Today, I want to talk about taking preventative health care to the home. I first mentioned this idea a couple weeks ago, as part of my overall health plan that I introduced on Trey Radel's Southwest Florida Fox Radio show.
My health plan would have three main parts: 1. Preventative health care that belongs to the government, 2. Free-market specialist care, 3. Digital passports stored to personal phones and protected by laws that empower patients.
I thought about that plan again this morning as Lawrence, my husband, and I hung out at our Tallahassee primary care clinic for two hours (!) to get some routine things done. The time we spent there is about par for the course and makes access inconvenient for working families.
We went to the doctor for Lawrence's physical. We've been getting a baseline on his health since his dad suddenly passed in February from heart disease. (We had already rescheduled once, because last time, the physician's assistant who we see was running late).
At the primary care clinic, Lawrence got the results of his blood work, had his first prostate exam to check for cancer and had his ears cleaned. He also got a referral to a podiatrist to get a toe nail pulled that had been injured during a basketball game years ago, and has already received a different referral from the clinic to see a heart doctor in town.
All this basic, preventative work could have been done inside our home. It also would have been more comfortable for Lawrence, a 38-year-old white male , who was hesitant to get his first prostate exam.
(Lawrence bravely believes we shouldn't be embarrassed about our health and is okay with me writing about his).
I think we should move primary care into the domain of public health and hand it over to the government because we would catch more diseases earlier and because I think it would save us money. As I told Trey on his show, the government is really good at providing basic maintenance at a relatively low cost, such as for roads, and we should start considering our bodies as part of that of overall endeavor.
How would it work?
We should give local county health departments the staffing and resources they need to go door-by-door into their designated communities to administer vaccines and birth control, give physicals, take labs and write referrals to specialists.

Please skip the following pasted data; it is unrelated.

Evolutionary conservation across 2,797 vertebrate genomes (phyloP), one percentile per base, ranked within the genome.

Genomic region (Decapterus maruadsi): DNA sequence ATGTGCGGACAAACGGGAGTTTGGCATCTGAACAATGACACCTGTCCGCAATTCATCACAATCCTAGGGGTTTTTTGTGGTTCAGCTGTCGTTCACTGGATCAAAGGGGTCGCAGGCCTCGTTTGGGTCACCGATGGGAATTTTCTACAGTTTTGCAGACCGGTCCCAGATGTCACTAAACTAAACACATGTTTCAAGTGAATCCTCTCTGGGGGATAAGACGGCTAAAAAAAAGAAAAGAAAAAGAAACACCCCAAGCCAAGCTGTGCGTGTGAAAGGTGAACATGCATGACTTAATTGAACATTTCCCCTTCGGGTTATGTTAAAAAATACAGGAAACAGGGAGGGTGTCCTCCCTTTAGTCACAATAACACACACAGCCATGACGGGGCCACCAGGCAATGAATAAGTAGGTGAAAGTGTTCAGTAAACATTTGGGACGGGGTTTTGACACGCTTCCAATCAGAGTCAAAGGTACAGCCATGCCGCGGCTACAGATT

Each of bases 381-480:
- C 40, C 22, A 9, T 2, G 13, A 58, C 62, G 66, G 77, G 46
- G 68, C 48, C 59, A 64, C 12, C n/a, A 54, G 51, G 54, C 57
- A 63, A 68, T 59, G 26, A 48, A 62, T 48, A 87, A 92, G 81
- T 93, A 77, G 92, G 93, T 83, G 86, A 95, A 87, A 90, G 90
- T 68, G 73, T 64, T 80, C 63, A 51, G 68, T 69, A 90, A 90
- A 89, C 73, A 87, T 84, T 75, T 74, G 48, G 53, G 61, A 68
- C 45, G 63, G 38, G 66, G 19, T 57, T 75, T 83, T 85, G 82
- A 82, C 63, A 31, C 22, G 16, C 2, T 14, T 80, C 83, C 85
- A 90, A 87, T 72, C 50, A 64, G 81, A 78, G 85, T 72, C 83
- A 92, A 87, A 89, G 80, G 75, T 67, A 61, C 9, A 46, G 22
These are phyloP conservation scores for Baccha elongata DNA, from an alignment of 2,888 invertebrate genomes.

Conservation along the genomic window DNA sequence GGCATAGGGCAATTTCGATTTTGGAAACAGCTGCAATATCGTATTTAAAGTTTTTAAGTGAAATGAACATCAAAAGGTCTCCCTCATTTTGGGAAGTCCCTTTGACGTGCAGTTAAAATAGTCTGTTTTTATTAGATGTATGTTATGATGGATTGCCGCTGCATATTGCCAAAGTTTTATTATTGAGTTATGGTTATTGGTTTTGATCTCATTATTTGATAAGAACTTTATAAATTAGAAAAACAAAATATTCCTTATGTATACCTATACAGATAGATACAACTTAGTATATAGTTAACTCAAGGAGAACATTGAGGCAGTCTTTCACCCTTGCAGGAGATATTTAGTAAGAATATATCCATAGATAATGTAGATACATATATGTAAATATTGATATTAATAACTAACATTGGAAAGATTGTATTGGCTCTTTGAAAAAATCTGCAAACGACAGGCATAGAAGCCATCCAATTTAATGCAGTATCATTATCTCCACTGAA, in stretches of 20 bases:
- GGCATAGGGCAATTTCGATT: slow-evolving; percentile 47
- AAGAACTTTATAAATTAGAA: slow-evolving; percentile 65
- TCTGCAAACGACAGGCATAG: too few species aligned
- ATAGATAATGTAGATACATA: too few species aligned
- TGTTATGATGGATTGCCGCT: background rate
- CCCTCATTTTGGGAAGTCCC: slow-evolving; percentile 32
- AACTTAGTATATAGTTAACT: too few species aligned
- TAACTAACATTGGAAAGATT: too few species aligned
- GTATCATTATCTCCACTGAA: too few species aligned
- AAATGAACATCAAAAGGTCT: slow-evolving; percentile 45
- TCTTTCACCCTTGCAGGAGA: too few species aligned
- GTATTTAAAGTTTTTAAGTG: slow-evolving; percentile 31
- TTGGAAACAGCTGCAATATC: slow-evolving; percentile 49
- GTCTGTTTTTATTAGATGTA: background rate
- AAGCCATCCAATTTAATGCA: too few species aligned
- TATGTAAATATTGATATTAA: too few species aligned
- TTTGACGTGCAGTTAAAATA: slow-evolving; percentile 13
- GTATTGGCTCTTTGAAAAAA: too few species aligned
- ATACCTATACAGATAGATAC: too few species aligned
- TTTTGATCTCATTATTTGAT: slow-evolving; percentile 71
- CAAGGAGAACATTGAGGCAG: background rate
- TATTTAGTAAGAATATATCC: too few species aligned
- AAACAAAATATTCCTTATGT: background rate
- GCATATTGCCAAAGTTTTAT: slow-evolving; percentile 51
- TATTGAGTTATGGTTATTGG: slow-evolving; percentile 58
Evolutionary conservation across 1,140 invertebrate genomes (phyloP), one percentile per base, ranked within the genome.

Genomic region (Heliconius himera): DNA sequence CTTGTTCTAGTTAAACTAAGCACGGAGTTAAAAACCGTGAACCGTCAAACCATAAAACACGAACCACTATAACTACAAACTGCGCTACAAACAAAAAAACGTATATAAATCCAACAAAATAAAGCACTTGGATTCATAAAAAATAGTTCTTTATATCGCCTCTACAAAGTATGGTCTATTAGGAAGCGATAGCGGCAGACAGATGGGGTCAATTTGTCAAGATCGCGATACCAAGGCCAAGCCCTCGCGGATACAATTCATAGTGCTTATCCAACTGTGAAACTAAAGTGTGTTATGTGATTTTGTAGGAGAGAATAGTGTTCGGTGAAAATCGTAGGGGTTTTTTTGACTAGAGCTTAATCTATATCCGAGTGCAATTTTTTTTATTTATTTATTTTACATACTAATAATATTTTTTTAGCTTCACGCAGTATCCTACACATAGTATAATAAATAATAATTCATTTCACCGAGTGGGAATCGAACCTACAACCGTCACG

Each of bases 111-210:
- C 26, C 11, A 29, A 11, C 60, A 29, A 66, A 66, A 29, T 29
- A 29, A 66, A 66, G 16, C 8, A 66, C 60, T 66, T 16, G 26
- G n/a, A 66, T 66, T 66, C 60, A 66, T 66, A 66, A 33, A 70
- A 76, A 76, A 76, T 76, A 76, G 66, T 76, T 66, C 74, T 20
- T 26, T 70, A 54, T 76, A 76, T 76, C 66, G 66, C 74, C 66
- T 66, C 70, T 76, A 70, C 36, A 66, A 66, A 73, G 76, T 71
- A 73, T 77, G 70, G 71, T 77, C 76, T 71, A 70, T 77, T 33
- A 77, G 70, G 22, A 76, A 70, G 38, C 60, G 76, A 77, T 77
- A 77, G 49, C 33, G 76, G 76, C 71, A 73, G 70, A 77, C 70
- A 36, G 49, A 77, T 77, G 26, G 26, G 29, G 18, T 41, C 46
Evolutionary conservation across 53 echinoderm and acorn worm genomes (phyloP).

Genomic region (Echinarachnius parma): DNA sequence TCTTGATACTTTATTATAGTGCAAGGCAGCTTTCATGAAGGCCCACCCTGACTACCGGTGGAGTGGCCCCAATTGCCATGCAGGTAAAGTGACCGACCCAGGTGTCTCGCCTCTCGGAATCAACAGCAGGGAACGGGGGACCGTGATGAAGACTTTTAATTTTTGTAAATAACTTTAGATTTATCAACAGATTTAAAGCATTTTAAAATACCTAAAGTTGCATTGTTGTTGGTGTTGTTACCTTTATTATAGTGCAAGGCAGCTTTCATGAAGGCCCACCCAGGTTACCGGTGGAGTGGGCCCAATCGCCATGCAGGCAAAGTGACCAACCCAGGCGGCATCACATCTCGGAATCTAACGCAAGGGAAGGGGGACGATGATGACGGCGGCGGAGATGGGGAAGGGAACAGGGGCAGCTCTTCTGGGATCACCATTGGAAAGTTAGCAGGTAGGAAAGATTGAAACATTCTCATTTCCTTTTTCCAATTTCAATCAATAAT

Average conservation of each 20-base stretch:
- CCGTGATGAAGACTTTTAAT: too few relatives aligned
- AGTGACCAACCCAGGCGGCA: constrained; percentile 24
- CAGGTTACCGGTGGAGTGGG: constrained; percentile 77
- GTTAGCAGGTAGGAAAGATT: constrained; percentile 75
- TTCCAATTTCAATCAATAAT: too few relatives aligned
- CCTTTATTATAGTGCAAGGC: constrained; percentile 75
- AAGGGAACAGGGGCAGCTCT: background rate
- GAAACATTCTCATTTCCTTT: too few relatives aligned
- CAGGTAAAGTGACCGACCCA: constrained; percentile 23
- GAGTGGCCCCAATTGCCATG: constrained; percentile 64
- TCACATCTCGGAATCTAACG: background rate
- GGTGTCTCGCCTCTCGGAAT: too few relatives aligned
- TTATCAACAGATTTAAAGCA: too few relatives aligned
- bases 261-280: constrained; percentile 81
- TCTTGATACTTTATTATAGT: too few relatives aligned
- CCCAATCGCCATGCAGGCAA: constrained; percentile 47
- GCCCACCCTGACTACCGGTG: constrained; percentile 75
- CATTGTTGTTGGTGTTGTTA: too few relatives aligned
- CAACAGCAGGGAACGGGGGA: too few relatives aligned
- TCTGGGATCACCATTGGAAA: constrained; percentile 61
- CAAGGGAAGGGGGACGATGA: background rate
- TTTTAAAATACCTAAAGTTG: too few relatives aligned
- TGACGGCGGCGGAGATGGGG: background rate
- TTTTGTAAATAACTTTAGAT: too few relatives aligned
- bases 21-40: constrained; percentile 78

What's the government bad at? Innovating.
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So, break the specialist market up, remove anti-competitive laws from federal and state books and make them compete in a way they don't have to right now.
All pieces of this plan would require an overhaul of health laws and culture to put the educated patient in the driver's seat of their health plan.
But the third piece may require the biggest overhaul: Give patients back their health data and empower them to use it to shop for personalized medicine. I'll have more on that later.
In related news, I want to flag this piece in GQ yesterday, where Ibram X. Kendi, a 38-year-old black historian, raised awareness about the racial disparities in treating colon cancer through his own fight.
"African Americans are now 40 percent more likely to die from the disease than other racial groups," wrote Kendi, yesterday, with GQ writer Mik Awake. "There are many possible causes for that disparity, chief among them that African Americans tend to have lower incomes, live in more polluted neighborhoods, and have less access to preventative care, early detection, and high-quality treatment than White Americans."
Americans without good access to preventative medicine would be helped the most by our system going directly to patients. But we would all benefit from a more integrative primary care health plan.
Next week's debut writer — a Florida political spouse who got an inaccurate terminal cancer diagnosis — originally showed me the article. Make sure to mark your calendars for next Thursday, because you won't want to miss her own essay.